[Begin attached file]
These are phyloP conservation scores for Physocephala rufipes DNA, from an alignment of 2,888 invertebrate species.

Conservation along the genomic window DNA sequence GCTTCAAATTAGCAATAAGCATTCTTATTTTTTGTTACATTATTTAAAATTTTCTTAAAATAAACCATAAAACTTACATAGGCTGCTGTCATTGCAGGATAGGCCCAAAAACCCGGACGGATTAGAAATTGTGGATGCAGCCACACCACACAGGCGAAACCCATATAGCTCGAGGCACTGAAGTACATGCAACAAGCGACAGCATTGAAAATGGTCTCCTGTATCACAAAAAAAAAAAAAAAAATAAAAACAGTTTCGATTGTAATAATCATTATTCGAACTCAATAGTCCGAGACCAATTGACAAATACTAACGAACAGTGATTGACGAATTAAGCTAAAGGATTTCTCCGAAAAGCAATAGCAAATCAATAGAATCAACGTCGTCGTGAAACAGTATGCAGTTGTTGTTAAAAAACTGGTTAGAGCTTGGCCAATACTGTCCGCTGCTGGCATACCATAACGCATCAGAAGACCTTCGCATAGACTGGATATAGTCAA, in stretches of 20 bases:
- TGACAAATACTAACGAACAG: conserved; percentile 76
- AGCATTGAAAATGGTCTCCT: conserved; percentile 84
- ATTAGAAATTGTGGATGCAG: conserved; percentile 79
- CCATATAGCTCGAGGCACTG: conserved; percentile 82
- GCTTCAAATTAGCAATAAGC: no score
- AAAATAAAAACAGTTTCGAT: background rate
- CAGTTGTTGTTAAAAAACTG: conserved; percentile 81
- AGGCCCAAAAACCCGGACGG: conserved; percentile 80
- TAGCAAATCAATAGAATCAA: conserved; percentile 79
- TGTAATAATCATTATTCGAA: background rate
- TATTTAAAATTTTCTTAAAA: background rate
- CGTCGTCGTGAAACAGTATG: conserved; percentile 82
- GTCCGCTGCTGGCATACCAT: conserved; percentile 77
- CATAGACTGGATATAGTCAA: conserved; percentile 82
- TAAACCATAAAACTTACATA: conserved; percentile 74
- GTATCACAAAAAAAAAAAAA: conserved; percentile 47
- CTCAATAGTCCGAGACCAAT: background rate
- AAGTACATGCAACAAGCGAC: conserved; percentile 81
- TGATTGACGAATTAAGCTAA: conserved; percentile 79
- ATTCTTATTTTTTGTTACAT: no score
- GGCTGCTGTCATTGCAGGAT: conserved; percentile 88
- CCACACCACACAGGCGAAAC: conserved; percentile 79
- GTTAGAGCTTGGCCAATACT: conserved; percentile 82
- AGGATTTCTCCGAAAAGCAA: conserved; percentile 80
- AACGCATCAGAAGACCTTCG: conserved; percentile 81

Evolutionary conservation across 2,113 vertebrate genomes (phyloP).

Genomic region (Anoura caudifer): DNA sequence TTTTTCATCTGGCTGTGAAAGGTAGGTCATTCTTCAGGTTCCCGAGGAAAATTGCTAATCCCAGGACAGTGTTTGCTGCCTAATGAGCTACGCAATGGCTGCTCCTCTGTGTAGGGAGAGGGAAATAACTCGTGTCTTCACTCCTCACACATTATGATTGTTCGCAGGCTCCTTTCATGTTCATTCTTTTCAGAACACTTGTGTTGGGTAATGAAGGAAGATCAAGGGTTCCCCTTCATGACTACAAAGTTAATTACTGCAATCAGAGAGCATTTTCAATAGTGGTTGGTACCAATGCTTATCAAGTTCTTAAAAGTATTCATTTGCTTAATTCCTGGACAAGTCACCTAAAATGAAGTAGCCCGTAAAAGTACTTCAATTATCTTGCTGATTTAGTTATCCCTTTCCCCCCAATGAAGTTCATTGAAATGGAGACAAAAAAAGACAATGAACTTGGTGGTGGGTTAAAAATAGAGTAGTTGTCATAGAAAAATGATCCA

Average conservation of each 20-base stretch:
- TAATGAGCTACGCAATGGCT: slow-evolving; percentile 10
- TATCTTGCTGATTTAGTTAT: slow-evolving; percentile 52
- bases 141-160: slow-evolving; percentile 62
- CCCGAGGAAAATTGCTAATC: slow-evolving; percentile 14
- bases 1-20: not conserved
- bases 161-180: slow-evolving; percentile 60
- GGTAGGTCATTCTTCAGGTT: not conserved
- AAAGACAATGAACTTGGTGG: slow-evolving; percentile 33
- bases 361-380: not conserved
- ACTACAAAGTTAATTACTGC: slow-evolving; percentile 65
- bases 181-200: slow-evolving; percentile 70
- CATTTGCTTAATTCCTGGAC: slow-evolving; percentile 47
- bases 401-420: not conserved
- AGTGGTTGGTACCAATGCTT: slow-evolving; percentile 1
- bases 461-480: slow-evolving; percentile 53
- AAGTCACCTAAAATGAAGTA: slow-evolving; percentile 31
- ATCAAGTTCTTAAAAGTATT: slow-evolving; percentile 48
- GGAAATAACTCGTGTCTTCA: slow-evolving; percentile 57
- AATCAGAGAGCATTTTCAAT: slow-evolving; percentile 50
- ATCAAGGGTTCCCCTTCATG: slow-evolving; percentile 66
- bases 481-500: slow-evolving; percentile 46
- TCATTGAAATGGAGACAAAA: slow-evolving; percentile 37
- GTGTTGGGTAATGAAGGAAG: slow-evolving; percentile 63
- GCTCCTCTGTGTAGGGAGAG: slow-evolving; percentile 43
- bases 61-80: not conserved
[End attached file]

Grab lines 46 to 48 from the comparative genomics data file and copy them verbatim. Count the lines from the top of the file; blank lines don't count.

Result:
- AAGTCACCTAAAATGAAGTA: slow-evolving; percentile 31
- ATCAAGTTCTTAAAAGTATT: slow-evolving; percentile 48
- GGAAATAACTCGTGTCTTCA: slow-evolving; percentile 57